We’ve been running this site since 2010. We’re full time professional travel bloggers, and we visit all the places we write about personally. All our content is based on our own first hand travel experiences, and we take all the photos you see on our sites. Read more about us here.

You can also join our facebook group to talk all things travel and photography related!

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There are 9 comments on this post

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Does regular bug spray kill them? I’ve gotten bit in Sarajevo and no clue where to find bed bug spray for my luggage.

As far as I know, no it doesn’t. They are tough critters to kill!

I have read all sorts of post about bedbugs and none of them say anything about bedbugs being in your vehicle so my question is if you Go to someone’s house for a couple hours that has bedbugs and then get in your vehicle are you and your vehicle contaminated

Laurence Norah says

It’s hard to answer this. Bedbugs are more likely to be transported on luggage rather than people, so if you don’t take anything into the house, it is unlikely they will jump on you and then into your car and then on into your house. And as there isn’t a source of food in the car, it’s not an attractive place to live for them either. So I would say that the chances are low, but not impossible of course.

Thank you for telling a blog about dealing with bed bug as traveler. It is very much a serious issue. The information provided is very relevant.

Laurence Norah says

Great tips on how to clean a room with suspected bugs – would love some recommendations for those who have been bitten in hotels and are now fearful of bringing them home! I am covered in bed bug bites after backpacking through South America and now am terrified I will introduce them to my own bed and have no idea what to do!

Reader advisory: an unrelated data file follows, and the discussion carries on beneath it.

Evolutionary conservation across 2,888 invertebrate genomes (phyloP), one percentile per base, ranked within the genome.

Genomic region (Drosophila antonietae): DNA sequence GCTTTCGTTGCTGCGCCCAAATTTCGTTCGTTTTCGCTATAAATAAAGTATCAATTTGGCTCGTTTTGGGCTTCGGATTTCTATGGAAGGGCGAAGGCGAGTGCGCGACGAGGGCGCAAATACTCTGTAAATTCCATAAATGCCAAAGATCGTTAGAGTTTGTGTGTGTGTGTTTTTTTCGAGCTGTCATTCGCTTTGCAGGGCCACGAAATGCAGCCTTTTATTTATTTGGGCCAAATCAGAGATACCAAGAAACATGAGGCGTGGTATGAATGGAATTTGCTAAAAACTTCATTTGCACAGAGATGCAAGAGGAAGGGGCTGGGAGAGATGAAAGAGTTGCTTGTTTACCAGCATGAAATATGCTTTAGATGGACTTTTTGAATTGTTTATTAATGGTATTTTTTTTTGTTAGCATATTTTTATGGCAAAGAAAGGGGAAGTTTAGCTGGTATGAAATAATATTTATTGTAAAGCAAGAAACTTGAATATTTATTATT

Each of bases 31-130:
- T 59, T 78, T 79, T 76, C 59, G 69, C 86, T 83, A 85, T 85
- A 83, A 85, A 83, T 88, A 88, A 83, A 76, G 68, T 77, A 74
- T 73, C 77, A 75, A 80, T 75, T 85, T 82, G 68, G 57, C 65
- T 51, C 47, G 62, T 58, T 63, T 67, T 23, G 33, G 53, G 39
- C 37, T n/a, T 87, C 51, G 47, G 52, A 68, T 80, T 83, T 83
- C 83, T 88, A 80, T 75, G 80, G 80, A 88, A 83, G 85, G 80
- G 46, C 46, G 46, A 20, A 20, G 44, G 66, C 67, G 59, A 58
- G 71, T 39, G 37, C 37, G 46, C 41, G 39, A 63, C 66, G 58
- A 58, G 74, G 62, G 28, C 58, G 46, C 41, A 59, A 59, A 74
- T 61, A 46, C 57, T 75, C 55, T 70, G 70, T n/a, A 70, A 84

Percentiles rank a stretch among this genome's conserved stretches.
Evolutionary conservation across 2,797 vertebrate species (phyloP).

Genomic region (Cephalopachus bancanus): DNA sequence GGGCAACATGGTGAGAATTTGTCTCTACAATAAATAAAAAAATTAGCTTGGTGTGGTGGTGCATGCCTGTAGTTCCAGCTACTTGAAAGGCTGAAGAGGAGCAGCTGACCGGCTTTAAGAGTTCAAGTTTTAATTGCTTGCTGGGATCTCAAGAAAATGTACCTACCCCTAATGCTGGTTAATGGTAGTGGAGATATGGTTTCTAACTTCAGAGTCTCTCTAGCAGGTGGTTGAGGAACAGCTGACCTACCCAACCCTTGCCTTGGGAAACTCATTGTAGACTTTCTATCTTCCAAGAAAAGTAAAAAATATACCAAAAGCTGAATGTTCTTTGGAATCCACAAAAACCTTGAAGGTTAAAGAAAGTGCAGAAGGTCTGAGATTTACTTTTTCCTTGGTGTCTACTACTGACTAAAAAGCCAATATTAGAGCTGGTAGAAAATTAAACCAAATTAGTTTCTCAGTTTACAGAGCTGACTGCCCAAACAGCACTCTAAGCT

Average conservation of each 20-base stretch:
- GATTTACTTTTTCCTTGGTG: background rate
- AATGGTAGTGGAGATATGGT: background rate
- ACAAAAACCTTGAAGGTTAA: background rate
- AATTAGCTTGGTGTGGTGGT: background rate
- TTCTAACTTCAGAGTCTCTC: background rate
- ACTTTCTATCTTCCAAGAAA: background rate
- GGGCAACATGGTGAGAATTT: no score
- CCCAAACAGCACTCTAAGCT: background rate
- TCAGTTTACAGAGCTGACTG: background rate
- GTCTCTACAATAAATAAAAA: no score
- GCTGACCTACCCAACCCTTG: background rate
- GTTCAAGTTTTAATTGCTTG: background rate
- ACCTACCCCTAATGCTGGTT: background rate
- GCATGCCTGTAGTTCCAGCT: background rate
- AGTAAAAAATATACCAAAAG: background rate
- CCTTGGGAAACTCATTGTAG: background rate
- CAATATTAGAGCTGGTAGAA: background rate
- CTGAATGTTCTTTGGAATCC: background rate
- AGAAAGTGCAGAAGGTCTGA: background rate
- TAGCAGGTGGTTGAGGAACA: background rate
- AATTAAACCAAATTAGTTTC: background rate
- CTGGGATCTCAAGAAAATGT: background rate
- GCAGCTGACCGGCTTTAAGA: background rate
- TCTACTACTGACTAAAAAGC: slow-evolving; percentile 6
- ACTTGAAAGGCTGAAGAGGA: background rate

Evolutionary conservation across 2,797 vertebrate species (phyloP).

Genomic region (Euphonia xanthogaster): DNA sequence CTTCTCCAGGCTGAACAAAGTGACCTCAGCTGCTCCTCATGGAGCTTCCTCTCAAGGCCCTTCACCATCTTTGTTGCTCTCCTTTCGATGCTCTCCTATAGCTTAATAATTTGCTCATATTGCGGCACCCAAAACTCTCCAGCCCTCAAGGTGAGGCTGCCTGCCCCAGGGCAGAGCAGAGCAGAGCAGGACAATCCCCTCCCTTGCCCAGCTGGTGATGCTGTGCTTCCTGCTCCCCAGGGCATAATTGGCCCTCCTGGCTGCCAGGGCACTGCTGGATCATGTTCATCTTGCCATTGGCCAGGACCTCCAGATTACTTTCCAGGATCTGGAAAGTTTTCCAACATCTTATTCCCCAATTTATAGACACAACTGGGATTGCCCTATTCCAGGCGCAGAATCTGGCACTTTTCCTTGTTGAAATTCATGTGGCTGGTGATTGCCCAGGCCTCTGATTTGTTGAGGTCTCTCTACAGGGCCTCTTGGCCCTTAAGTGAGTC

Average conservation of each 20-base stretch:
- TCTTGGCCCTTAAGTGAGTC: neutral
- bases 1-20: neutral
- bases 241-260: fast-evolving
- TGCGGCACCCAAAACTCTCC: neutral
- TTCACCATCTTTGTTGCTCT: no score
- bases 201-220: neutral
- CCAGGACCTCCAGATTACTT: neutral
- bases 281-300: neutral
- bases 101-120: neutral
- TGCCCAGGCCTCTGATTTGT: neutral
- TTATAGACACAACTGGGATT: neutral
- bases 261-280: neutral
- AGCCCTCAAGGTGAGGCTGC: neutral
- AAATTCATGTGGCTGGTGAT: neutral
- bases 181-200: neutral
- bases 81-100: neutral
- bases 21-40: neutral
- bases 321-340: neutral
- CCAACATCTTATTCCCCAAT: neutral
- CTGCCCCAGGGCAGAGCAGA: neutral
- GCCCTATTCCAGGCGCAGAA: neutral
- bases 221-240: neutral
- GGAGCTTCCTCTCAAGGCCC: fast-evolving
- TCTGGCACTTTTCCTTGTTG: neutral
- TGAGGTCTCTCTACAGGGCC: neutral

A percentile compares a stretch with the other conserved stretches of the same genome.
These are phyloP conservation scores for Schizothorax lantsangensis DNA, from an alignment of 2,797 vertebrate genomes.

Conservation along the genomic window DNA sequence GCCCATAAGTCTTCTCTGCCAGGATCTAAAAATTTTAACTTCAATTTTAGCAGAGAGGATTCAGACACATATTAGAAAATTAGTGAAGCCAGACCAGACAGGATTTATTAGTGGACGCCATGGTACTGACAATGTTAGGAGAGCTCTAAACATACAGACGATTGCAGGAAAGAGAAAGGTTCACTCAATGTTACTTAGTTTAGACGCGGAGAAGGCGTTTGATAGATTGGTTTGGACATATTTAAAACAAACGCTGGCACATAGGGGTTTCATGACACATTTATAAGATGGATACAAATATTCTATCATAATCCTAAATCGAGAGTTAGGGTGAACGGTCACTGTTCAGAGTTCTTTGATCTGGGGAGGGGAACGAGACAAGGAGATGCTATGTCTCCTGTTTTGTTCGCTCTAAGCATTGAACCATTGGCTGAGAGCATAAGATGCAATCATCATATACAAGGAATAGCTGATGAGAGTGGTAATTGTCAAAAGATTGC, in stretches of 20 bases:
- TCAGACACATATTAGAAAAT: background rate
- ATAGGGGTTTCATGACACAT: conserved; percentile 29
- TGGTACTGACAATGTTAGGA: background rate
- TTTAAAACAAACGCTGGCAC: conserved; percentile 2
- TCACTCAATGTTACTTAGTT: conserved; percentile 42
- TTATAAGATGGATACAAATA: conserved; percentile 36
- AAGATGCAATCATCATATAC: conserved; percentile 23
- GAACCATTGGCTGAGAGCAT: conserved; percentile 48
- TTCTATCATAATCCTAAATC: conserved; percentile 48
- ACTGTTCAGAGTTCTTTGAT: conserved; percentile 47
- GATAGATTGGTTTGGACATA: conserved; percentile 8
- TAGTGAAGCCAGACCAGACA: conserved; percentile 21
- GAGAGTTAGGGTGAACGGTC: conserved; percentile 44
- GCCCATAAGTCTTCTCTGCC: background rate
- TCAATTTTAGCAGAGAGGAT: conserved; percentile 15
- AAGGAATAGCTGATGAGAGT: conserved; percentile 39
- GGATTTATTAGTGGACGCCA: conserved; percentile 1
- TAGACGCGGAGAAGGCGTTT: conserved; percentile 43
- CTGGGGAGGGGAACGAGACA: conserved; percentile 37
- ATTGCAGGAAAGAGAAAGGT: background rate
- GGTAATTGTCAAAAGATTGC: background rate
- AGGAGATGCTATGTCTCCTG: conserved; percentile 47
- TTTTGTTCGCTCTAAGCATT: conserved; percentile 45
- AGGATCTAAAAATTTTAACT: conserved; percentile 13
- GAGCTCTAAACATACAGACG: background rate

Laurence Norah says

So the only thing that really works is heat – bugs can’t handle temperatures higher than 117F – 122F. So your best option is to wash everything you can (clothes, bag etc..) at a high heat. If you have items you can’t heat to that temperature, the safest option is to throw them out 🙁

The HireAHelper Blog Blog

How Do Movers Deal With Bed Bugs?

[Synopsis: Bed bugs are a concern for movers and customers. Here are some ways to deal with them.]

We movers aren’t the only ones who are busiest in the summer…the warmest time of the year is also peak season for bed bugs.

Rarely if ever do we have time to inspect people’s homes – their furniture and their mattresses and their sheets and blankets – while we are trying to get them out of their old home and into their new one. But there are a few ways we can decrease the likelihood of those tiny critters getting into our own pads and blankets and trucks.

Mover Strategies

In this Global News piece , moving company AMJ Campbell explains how they wash and inspect the insides of their trucks every day, thoroughly wrap couches and mattresses where bed bugs are often found and keep their furniture pads neat and clean. We-Haul Movers, meanwhile, actually use bug-killing chemicals in their trucks, plus they change their blankets every two years.

Other strategies for eliminating the possible spread of bed bugs include using a space heater to bring the inside of the truck to a temperature that will kill any bugs or eggs that may be hiding ( after the truck has been unloaded) and fumigating trucks and any other spaces that may be harboring the vermin (again, after the unload.)

What Some Movers Do To Prevent Bed Bugs